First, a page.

"We have to also acknowledge that COVID-19 has made it (ambulance ramping) worse and that COVID-19's not going anywhere," said Omar Khorshid, president of the AMA. 


India's COVID-19 tally rose to 43,127,199 on Wednesday with 1,829 new cases registered during the past 24 hours across the country, showed the federal health ministry's latest data.

Besides, 33 deaths from the pandemic registered across the country since Tuesday morning took the total death toll to 524,293.

There are still 15,647 active COVID-19 cases in the country, a fall of 753 during the past 24 hours.

So far, 42,587,259 people have been cured and discharged from hospitals, including 2,549 discharged during the past 24 hours. 

A worker walks past a mural as he sprays disinfectant amid fears of another wave of the coronavirus outbreak at a low income neighborhood in Jakarta, Indonesia, Feb 5, 2022. (DITA ALANGKARA / AP)


Indonesia will drop requirements for people to mask up outdoors and for vaccinated travelers to show negative pre-departure tests, officials said on Tuesday, as COVID-19 infections decline in the Southeast Asian country.

Masks are no longer required outdoors as "the pandemic is getting more and more controlled", President Joko Widodo said in a statement streamed online.

But masks must still be worn indoors and on public transportation, he said, also recommending that the elderly and those with underlying health conditions or coughs continue to use them as well.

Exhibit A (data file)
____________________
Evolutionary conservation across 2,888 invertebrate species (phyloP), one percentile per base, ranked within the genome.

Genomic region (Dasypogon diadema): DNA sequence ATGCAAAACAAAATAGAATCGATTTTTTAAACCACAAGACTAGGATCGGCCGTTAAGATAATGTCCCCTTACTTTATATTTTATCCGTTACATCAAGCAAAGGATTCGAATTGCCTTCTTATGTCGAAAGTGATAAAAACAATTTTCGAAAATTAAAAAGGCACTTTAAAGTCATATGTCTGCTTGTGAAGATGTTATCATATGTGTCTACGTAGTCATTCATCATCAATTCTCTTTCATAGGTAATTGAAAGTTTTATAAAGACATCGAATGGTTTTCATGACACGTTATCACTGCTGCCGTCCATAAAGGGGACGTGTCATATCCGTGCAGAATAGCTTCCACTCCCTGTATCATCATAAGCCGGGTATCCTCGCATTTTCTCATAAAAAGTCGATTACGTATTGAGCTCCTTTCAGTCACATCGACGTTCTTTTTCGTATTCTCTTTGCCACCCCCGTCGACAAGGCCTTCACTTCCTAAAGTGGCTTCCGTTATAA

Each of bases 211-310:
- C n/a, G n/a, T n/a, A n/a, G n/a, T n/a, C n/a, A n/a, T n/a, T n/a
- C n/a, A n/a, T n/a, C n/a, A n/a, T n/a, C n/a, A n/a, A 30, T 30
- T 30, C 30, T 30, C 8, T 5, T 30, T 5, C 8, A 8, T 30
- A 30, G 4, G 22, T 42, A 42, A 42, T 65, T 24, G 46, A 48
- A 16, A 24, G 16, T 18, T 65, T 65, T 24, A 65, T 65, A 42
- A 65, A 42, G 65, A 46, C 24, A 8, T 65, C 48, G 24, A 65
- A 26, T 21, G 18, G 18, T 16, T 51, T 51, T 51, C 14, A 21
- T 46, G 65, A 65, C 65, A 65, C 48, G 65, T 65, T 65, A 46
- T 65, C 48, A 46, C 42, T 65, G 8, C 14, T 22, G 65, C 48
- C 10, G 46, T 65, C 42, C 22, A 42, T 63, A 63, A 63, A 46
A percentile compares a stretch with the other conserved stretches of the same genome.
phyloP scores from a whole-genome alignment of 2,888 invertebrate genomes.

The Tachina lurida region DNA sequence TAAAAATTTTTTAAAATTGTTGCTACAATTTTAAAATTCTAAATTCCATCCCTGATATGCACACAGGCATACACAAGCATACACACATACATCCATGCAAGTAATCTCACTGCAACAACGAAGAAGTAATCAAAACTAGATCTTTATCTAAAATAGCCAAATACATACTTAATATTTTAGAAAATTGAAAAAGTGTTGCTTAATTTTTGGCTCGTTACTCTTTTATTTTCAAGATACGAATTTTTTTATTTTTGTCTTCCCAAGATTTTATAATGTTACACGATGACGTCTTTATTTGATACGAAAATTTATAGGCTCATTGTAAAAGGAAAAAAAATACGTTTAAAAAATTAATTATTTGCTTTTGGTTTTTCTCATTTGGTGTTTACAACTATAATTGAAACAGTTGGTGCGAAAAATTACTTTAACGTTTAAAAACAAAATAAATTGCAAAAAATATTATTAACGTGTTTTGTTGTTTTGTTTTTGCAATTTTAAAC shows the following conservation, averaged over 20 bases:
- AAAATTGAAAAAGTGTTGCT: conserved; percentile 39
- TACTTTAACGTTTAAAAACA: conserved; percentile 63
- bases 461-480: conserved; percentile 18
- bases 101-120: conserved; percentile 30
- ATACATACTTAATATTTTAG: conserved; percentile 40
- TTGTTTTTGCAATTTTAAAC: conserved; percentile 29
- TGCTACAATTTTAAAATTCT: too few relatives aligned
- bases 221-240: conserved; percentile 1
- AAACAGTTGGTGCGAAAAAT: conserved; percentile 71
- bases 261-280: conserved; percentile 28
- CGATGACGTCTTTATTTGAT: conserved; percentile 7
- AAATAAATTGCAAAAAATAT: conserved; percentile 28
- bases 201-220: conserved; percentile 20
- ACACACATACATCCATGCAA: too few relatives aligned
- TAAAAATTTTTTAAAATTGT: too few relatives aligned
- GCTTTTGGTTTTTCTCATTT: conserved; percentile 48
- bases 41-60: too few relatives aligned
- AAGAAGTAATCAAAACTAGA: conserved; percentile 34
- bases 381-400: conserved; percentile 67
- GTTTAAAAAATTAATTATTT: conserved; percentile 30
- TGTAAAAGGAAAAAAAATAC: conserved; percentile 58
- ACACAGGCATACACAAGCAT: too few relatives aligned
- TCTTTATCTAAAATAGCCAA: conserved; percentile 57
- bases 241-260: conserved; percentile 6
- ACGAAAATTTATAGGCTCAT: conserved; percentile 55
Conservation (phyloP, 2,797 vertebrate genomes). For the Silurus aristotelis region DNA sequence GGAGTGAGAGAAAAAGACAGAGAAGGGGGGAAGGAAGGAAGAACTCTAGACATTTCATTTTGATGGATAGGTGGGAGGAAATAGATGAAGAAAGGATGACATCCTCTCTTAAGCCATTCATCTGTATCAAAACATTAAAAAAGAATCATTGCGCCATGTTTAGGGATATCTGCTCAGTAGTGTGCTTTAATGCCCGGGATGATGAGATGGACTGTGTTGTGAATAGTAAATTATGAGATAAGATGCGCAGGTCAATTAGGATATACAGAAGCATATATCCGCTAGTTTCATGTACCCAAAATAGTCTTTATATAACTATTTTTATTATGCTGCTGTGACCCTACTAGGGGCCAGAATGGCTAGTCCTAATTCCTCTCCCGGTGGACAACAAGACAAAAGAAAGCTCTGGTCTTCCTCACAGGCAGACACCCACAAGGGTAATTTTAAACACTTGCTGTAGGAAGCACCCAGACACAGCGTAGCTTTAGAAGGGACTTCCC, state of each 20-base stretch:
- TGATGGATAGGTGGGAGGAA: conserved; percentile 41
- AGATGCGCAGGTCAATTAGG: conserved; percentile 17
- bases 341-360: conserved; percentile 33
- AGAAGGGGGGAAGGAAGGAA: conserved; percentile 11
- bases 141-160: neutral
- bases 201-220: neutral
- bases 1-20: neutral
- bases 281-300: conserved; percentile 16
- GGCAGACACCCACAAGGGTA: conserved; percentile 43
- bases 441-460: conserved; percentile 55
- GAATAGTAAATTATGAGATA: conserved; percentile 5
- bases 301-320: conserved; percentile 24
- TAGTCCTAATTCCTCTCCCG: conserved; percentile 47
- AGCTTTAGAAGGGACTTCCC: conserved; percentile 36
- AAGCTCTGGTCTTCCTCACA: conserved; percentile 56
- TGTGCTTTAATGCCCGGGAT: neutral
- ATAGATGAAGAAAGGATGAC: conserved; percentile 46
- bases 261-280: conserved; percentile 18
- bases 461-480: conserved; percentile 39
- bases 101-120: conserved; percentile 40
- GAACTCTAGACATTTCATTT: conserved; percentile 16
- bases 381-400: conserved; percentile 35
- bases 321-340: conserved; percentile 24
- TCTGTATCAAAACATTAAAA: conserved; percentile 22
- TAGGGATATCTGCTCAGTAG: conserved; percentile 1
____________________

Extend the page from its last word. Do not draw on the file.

The new mask rules are set to take effect on Wednesday.

Indonesia will also no longer require a negative pre-departure test for foreign and domestic travelers, Health Minister Budi Gunadi Sadikin told a news conference.

The latest measures were part of the country's transition to living with the virus, he said.

The easing of pandemic restrictions in Indonesia follows countries like Singapore, South Korea and Malaysia which also dropped their outdoor mask mandates in recent weeks.

Indonesia's daily COVID-19 cases have declined since the last peak in February, although the government has said it is monitoring the possibility of an uptick after the annual mass exodus during the Eid-al-Fitr holiday earlier this month.


Malaysia reported 1,469 new COVID-19 infections as of midnight Tuesday, bringing the national total to 4,481,278, according to the health ministry.

There are three new imported cases and 1,466 new local transmissions, data released on the ministry's website showed.

Three more deaths have been reported, bringing the death toll to 35,623.

The ministry reported 1,836 new recoveries, bringing the total number of cured and discharged to 4,415,146.

There are 30,509 active cases, with 36 being held in intensive care and 17 of those in need of assisted breathing.

The country reported 14,253 vaccine doses administered on Tuesday alone and 85.4 percent of the population have received at least one dose, 82.5 percent are fully vaccinated and 49.2 percent have received boosters.  

New Zealand

New Zealand recorded 32 more deaths and 9,570 new community cases of COVID-19, the Ministry of Health said on Wednesday.

The ministry said in a statement that the total number of publicly reported deaths with COVID-19 in New Zealand is 1,017.

Among the new community infections, 3,297 were reported in the largest city Auckland, the ministry said.

In addition, 91 new cases of COVID-19 were detected at the New Zealand border.

Currently, 425 COVID-19 patients are being treated in New Zealand hospitals, including nine people in intensive care units or high dependency units.

New Zealand has reported 1,066,062 confirmed cases of COVID-19 since the beginning of the pandemic.